Basic Mollusk Body Plan. The basic body plan shown here varies among mollusk classes. For example, several mollusk species don’t have shells. Do you know which ones?

Two unique features of mollusks are the mantle and radula (see Figure above). Themantle is a layer of tissue that lies between the shell and the body. It secretes calcium carbonate to form the shell. It forms a cavity, called the mantle cavity, between the mantle and the body. The mantle cavity pumps water for filter feeding. The radula is a feeding organ with teeth made of chitin. It is located in front of the mouth in the head region. Herbivorous mollusks use the radula to scrape food such as algae off rocks. Predatory mollusks use the radula to drill holes in the shells of their prey.

Mollusks have a coelom and a complete digestive system. Their excretory system consists of tube-shaped organs called nephridia (see Figure above). The organs filter waste from body fluids and release the waste into the coelom. Terrestrial mollusks exchange gases with the surrounding air. This occurs across the lining of the mantle cavity. Aquatic mollusks “breathe” under water with gills. Gills are thin filaments that absorb gases and exchange them between the blood and surrounding water. Mollusks have a circulatory system with one or two hearts that pump blood. The heart is a muscular organ that pumps blood through the circulatory system when its muscles contract. The circulatory system may be open or closed, depending on the species.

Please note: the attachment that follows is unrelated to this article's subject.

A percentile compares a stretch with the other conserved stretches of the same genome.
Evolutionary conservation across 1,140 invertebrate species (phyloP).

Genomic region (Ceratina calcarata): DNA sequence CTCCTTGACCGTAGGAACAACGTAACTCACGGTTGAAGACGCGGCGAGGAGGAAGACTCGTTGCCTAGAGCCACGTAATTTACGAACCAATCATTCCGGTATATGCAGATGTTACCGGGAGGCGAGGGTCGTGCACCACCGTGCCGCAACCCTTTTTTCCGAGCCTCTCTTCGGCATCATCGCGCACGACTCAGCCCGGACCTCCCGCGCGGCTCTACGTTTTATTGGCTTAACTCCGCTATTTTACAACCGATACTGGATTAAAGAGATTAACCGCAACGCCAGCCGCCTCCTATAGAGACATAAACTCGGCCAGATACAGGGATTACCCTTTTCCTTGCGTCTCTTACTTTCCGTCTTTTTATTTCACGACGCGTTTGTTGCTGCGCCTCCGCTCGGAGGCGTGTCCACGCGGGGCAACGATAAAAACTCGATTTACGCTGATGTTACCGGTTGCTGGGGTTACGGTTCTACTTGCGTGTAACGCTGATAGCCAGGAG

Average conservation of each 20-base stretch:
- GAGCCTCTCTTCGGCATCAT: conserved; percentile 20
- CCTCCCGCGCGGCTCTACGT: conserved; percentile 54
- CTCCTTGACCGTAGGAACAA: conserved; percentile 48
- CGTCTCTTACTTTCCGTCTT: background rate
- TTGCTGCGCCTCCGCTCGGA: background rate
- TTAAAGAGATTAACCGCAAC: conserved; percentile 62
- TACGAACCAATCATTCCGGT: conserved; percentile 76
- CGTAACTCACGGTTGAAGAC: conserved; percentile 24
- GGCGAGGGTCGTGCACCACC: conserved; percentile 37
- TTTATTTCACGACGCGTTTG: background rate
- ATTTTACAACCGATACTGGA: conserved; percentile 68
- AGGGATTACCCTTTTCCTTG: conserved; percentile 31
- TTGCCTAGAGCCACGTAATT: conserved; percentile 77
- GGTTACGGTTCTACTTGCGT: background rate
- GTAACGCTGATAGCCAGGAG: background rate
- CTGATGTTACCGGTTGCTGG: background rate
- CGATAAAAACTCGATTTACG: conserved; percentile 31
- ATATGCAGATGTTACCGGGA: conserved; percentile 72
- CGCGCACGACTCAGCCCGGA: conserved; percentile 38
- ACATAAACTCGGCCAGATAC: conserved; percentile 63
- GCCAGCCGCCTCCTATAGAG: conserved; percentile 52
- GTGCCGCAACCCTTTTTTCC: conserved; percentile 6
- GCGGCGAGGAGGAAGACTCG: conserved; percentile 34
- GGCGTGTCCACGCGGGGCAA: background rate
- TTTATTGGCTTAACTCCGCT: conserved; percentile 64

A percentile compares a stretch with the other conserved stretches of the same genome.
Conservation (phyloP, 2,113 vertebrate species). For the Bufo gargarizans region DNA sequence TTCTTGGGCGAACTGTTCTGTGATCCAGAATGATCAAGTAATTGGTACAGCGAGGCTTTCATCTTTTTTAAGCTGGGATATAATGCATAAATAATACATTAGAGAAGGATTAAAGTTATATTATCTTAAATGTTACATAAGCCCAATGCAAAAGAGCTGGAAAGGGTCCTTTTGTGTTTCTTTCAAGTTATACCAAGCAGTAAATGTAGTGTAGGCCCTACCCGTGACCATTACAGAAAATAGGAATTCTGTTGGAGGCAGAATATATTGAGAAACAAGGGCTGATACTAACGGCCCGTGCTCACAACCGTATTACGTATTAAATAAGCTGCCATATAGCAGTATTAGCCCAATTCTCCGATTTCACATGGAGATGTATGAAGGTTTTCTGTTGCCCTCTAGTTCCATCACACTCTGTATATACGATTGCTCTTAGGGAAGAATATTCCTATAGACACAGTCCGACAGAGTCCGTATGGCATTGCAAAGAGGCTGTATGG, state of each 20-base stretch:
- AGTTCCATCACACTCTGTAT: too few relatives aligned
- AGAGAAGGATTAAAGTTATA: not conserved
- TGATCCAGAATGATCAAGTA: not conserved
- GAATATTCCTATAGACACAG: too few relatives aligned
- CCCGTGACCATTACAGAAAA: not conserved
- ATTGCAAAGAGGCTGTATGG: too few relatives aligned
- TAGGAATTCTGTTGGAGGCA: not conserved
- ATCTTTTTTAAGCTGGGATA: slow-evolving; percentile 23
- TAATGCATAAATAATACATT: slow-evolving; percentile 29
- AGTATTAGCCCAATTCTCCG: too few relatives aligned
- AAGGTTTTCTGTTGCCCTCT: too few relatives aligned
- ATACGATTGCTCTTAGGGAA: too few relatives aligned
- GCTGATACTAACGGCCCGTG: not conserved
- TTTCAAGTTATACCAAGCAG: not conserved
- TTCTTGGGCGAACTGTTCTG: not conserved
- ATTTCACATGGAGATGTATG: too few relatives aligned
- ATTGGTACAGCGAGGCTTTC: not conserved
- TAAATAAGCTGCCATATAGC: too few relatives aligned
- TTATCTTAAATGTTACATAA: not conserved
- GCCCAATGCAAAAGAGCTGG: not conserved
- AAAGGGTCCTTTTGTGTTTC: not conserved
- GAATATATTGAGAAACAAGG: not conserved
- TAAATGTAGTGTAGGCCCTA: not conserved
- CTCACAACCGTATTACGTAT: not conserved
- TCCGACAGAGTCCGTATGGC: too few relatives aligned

The major classes of mollusks vary in structure and function. You can read about some of their differences in Figure below.

Use this figure to compare and contrast gastropods, bivalves, and cephalopods

Mollusk Reproduction

Mollusks reproduce sexually. Most species have separate male and female sexes. Gametes are released into the mantle cavity. Fertilization may be internal or external, depending on the species. Fertilized eggs develop into larvae. There may be one or more larval stages. Each one is different from the adult stage. Mollusks (and annelids) have a unique larval form called a trochophore. It is a tiny organism with cilia for swimming.

Ecology of Mollusks